When I start thinking about the Christmas traditions at my house, I realize that a lot of Christmas revolves around food.
When I was younger, my mom and I would make Christmas cookies from my cousin Ginger’s recipe. We always used special copper cookie cutters—a star, a Christmas tree, a Santa, and a reindeer—that I still have today. We would also make a Christmas tree cake, using a tree shaped pan, green icing, and red candies for the decorations.
We also had a special breakfast Christmas morning: ham biscuits with mustard eaten under the Christmas tree as I unwrapped my gifts. I continue that tradition today, except we’ve also added my husband’s tradition of having oyster stew as well. I’m a convert!
My children also started a food tradition of their own. One year my husband and I had a How to Host a Murder party near Christmas (the theme was Twelfth Night and English). I served Cornish game hens with a wild rice stuffing. There were leftovers and my girls got to eat some of it the next day, which had a profound effect upon them. They proclaimed they wanted “little chickens with rice up the butt” for Christmas dinner. I’ve been serving it for our Christmas dinner ever since.
When writing my Regency Christmas novella, A Kiss Beneath the Mistletoe, I decided that food should play a special part in the main family’s celebrations as well. So I begin the story with a birthday celebration in early December. The heroine, Jenny Crowley, is being served her very favorite dessert—trifle—when a major interruption puts a damper on the party and sends Jenny into a tailspin.
Dishes of trifle finally sat at each place. Jenny itched to pick up her spoon. She could taste the berries and cream even now. She glanced at her father, who at last smiled and nodded.
“So, Charles, when is the wedding to take place?” Great-Aunt Henrietta trumpeted the question from her place at the mid-point of the table, her spoon already busy with her dessert.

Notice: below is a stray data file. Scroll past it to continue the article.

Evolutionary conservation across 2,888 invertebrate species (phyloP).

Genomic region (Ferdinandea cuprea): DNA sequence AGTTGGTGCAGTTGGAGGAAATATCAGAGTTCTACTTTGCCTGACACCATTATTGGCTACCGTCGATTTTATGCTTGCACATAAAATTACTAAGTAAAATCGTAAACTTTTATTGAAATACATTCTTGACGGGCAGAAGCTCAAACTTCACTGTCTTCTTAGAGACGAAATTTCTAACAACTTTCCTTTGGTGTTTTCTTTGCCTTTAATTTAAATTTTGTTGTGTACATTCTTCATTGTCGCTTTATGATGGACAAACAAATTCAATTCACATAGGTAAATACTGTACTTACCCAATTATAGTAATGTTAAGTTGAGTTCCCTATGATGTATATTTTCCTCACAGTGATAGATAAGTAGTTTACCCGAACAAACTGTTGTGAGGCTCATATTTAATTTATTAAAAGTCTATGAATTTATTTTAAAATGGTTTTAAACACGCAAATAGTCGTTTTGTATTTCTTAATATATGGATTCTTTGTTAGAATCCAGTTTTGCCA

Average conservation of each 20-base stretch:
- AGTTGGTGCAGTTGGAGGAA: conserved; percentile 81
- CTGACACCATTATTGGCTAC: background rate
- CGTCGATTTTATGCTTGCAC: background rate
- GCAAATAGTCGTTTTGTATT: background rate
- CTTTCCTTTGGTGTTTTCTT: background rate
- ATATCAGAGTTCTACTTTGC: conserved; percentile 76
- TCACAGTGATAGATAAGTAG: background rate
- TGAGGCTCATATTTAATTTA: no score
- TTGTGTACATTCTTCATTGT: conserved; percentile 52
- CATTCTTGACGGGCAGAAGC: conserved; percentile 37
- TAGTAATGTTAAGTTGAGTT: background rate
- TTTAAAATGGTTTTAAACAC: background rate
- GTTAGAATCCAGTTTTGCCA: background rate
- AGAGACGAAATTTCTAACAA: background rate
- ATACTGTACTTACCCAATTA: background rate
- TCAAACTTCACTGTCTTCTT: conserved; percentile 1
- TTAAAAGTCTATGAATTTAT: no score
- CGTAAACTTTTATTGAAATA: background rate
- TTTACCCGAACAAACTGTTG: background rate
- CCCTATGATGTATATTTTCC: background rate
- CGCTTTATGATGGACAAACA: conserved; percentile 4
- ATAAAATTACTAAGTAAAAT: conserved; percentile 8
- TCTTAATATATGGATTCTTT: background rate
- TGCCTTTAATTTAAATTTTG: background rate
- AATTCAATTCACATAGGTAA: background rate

Odd, but no more so than her great-aunt’s question. Whose wedding was she talking about?
“Yes, Charles. Jenny’s wedding to young Alexander here.” Her great-aunt nodded across the table to Alexander Isley, who sat up abruptly, staring at her aunt with wide eyes, as though he thought the old lady quite mad.
Jenny thought so herself. A prickly sensation began at the back of her neck. She shot Alec a quick look. No, his face wore an expression of outright confusion, his brows knit over his sky blue eyes.
“She’s eighteen now, and you promised me when she was of age I’d see her married into the Isley family. I have lived for the day that I could announce to the world that one of my family had moved into the titled class.” She glared at Mama, who blushed and turned to Jenny.
“It’s not as bad as it sounds, Jenny darling,” Mama said, patting her hand.
That might have reassured Jenny, except her mother’s wide, staring eyes said yes, it was that bad. Maybe worse. Her heart began to pound and the sweet trifle turned sour in her mouth.
“Not bad?” Great-Aunt Henrietta swung her gaze to Jenny and fixed her with a cold black-eyed stare. “You should be grateful, girl. Your parents and I have arranged for you to take your place in society, as a titled lady in due time.”
“It’s not true, is it, Mama?” Jenny could barely choke out the words in a voice that didn’t sound like her own at all. Too high, too soft. A peculiar roaring in her ears made her head light.
“Yes, my dear, it most certainly is.” Great-Aunt Henrietta nodded with such vehemence that the feathers on her green velvet turban bobbed back and forth. “When your mother refused to marry up, I swore none of your family would ever see a penny of my money. Then when you were born, she came to me, begged me to reconsider, and promised that you had already been betrothed to the Isley heir here,” she said, pointing an imperious finger at Alec who looked like he might dive under the table. “She showed me the betrothal papers.”
Everyone at table sat in stunned silence. Jenny looked down at her hands, clasped together so tightly her knuckles showed white. All her dreams of excitement and romance during her season had just exploded in the blink of an eye. Then the real import of her great-aunt’s words sank in and her stomach twisted. They expected her to marry Alec?
In fact, food is mentioned constantly at the Christmas house party Jenny ends up attending, showing that food during the Regency has traditions just like ours do today.